In 2001, I was the mayor of Cincinnati when our city erupted in racial unrest over the police-involved killings of two unarmed African American men within the span of six months. The deaths of Roger Owensby Jr. and Timothy Thomas — and the perception that the police department's policies encouraged racial profiling — led to widespread demands for change.
It was clear we had a problem, and we needed to do something. I asked the U.S. Department of Justice to investigate. Meanwhile, when the American Civil Liberties Union of Ohio and the Cincinnati Black United Front filed a lawsuit against the city seeking changes in police practices, the Cincinnati City Council voted to mediate rather than litigate.
This resulted in the Cincinnati Collaborative Agreement, which detailed a comprehensive revision to police policies and practices. Today, it is viewed as a national model for community engagement in policing, and it is a reference for local and state policymakers seeking a way forward from the turmoil we currently face.
So, what do I recommend for today's local leaders? The keys to solving the crisis now, just as then, are collaboration, transparency and accountability.
Accountability: Make the policy changes.
The Cincinnati Collaborative Agreement included changes in the policies for police use of force and put an emphasis on training officers in de-escalation tactics. For example, tasers were introduced as a way to decrease the reliance on the use of batons and other physical force, resulting in fewer injuries to suspects as well as police.
Officers also were trained to understand and identify inherent racial bias. Bias-free and community-based policing were enacted with the goal of reducing crime and building trust in the community. This approach, through the Cincinnati Initiative to Reduce Violence, de-emphasized overpolicing of low-level offenses and focused on more violent offenders.
Transparency from community leaders and police.
As part of the Cincinnati Collaborative Agreement, the Citizens Complaint Authority was established to review allegations of serious police misconduct. The subsequent use of body cameras has further contributed to increased transparency of police action.
In addition, when an incident does occur, it is vital to share information with the community quickly and accurately. Too often officials wait, hiding behind the investigation. It is important not only to institute model practices and procedures, but to make them easily accessible and understandable to the community.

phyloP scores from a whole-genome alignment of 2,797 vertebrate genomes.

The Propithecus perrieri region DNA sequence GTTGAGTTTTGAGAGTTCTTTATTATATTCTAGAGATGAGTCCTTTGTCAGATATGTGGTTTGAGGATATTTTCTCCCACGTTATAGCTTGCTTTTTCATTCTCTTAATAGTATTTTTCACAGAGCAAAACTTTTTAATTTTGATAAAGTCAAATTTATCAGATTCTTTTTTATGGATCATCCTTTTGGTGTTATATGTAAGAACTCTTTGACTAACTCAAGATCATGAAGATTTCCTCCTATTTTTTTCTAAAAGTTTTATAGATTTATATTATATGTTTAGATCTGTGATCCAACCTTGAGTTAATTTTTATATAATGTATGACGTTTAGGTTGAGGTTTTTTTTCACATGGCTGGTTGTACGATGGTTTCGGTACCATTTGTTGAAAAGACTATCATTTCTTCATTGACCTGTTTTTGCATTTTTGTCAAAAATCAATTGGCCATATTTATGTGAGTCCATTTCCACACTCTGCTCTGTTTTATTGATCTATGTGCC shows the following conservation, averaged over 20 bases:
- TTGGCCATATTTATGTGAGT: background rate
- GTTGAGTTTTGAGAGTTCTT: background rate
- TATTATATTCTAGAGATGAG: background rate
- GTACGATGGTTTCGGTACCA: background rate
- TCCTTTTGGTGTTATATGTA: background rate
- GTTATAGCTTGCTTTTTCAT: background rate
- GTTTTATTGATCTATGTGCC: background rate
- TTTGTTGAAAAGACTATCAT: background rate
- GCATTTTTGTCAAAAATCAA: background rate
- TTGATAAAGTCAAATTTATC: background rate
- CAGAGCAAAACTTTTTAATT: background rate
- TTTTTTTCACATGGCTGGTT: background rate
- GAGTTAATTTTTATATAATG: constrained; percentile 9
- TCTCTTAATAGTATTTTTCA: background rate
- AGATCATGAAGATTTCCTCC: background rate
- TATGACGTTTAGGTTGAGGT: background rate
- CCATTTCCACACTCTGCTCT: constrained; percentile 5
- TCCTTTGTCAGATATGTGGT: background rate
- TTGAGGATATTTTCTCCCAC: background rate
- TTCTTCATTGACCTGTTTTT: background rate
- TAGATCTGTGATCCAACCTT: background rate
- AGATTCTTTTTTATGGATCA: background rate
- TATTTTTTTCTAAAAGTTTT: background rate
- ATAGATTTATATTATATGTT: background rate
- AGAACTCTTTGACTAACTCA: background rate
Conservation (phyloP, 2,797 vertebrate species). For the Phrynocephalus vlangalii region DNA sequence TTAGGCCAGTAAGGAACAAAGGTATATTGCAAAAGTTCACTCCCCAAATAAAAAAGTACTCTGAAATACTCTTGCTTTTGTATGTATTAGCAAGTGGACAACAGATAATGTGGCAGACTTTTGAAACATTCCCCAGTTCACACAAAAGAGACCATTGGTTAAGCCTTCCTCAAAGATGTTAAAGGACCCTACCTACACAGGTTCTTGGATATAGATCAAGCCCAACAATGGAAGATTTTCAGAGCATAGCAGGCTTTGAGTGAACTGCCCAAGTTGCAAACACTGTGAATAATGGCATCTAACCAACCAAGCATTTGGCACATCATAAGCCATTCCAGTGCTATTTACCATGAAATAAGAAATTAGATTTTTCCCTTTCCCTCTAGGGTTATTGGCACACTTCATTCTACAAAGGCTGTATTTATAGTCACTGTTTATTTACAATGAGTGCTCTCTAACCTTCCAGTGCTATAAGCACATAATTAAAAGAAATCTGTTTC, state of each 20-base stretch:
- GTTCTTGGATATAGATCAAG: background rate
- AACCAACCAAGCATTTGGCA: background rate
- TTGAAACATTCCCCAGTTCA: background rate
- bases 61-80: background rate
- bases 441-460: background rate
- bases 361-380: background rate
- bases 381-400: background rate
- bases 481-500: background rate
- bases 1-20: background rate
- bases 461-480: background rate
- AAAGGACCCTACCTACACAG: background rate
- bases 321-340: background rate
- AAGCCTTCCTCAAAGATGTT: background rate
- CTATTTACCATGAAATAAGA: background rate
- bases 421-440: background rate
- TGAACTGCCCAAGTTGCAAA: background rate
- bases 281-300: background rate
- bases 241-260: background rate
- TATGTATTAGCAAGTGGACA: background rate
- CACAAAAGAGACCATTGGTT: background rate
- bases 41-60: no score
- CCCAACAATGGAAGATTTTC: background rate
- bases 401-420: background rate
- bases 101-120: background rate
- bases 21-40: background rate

Our procedure in Cincinnati was to engage the community immediately once an incident occurred. We organized news conferences quickly. Our response team — including myself, the city's police chief and human relations staff — would meet with community leaders, activists and members of the clergy so they had updated information, could ask questions and go back to their constituencies confident that transparency was the order of the day.
No amount of press releases will be believed by a community that has grown suspicious and distrustful over the decades. You must meet the public where they are and engage on a personal level.
Collaboration: Engage an independent partner.
Beyond the community collaboration stated above, it is critical that there be some independent involvement in the development of the practices and procedures. Engaging an independent partner with a solid history in these sensitive areas and a record for trustworthiness is key.
Once the riots ended in 2001, I called in the DOJ, looking for independent verification of our process and our results. I also began a mediation of racial profiling lawsuits, which enabled the negotiation of a broader settlement, ensuring community involvement in the new policing strategy.
The DOJ worked with the city and lawyers on the lawsuits, and assisted in drafting the collaborative agreement. Eventually, the U.S. District Court for the Southern District of Ohio appointed an independent monitor, lawyer Saul Green, to supervise the implementation of the collaborative; Green was also recently reengaged to oversee a community refresh of the initiative.
Since the introduction of the collaborative agreement, total arrests in Cincinnati are down more than 50%, from 47,188 in 2000 to 21,487 in 2019. With the Cincinnati Initiative to Reduce Violence in place, the most serious crimes — those against people or involving violence — are down 36%.
This was all done without a significant increase to the size of the police department or impact to the city's budget. And the city has maintained generous funding across other services like mental health services, affordable housing and social services while still supporting the collaborative agreement programs, including the Citizens Complaint Authority and the Cincinnati Initiative to Reduce Violence.
Throughout our nation, from small towns to big cities, it is clear we still have a problem. But I am hopeful. Cities are starting to get it. The old ways, which led to the tragic death of George Floyd, for example, do not work. The community needs to be at the table when changes are made so they can trust that new policing is more than a piece of paper; rather, real change is enacted on the streets.
I have seen firsthand the positive results that come from listening to those who have justified anger and pain in their voices. I know from experience that when we come together with a willingness to learn, we can engage in a collaborative process that involves everyone. That collaboration can lead to appropriate, sustainable action that will bring about meaningful change. Then, our communities can begin to heal.
Charlie Luken is senior counsel at Calfee Halter & Griswold LLP. He was the mayor of Cincinnati from 1983 to 1991 and 1999 to 2005, and represented Ohio's 1st Congressional District in the U.S. House of Representatives from 1991 to 1993.
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